I bought my first property a few months ago. There was a lot of deferred maintenance which ended up adding up to about 15% of what put in as a downpayment.
Fortunately, the property is currently cashflowing nicely.
In my accounting books, should I classify this "deferred maintenance" as a "repair" (and factor that into my repair budget), or consider it simply as a cost of buying the house (affecting cash-on-cash and cap rate statistics)?
I usually consider up front repairs as part of the acquisition cost, although I'd be interested to hear what others think.
Presumably these repairs should increase the value of the property, so you could refinance to get some of your cash back out and make your CoC numbers better.
What others think is not important unless that other is your accountant.
Here, any expenditures made to get the property rent-ready are capitalized - essentially part of the acquisition. I suspect it is similar on the other side of the line.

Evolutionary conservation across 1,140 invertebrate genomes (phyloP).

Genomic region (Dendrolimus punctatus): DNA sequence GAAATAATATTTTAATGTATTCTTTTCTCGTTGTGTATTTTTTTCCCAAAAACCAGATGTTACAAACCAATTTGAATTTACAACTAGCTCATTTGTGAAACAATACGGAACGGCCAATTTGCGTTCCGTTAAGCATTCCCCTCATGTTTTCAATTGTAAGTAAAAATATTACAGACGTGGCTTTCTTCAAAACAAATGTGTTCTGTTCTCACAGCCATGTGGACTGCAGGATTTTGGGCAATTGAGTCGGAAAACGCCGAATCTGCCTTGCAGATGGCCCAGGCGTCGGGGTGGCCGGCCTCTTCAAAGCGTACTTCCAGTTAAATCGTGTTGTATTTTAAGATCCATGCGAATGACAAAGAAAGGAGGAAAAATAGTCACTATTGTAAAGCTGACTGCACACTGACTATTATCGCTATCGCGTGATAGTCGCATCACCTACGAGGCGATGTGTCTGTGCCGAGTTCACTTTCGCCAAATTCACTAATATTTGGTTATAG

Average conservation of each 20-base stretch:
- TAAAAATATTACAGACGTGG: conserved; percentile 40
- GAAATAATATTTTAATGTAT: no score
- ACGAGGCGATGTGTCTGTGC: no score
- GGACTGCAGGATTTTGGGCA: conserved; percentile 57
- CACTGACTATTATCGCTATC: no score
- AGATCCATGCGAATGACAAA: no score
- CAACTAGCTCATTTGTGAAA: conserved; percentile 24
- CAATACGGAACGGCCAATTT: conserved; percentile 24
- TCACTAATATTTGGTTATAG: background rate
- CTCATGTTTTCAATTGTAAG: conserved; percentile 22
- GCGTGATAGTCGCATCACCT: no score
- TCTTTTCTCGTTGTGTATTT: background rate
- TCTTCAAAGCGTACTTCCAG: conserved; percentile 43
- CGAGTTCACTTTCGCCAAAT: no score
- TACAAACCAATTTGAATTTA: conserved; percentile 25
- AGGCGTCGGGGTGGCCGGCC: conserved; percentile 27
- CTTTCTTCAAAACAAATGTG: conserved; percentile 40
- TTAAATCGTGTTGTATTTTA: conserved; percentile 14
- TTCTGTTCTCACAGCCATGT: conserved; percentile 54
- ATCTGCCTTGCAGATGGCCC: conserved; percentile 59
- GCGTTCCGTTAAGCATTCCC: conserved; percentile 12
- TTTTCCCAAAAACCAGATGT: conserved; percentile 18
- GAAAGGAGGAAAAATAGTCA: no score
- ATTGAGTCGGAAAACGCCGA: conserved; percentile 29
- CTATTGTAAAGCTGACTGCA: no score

@Steven Hamilton II would be able to provide you with the definitive answer.
@Alex Silang Most costs incurred to acquire the property and get it rent ready is added to the cost basis of the asset and depreciated over 27.5 years. So your deferred maintenance is added to the cost of the property and depreciated.
Additionally, some costs related to the loan origination are capitalized and amortized over the life of the loan.
I think you should classify the deferred maintenance repairs as an acquisition cost on your books, but then do book-to-tax adjustments for your tax returns, in order to expense those items. On your business books, repairs necessary immediately upon acquisition are truly part of the acquisition expense, and unnecessarily skew historic repair expenses if you account for them as repairs and maintenance.
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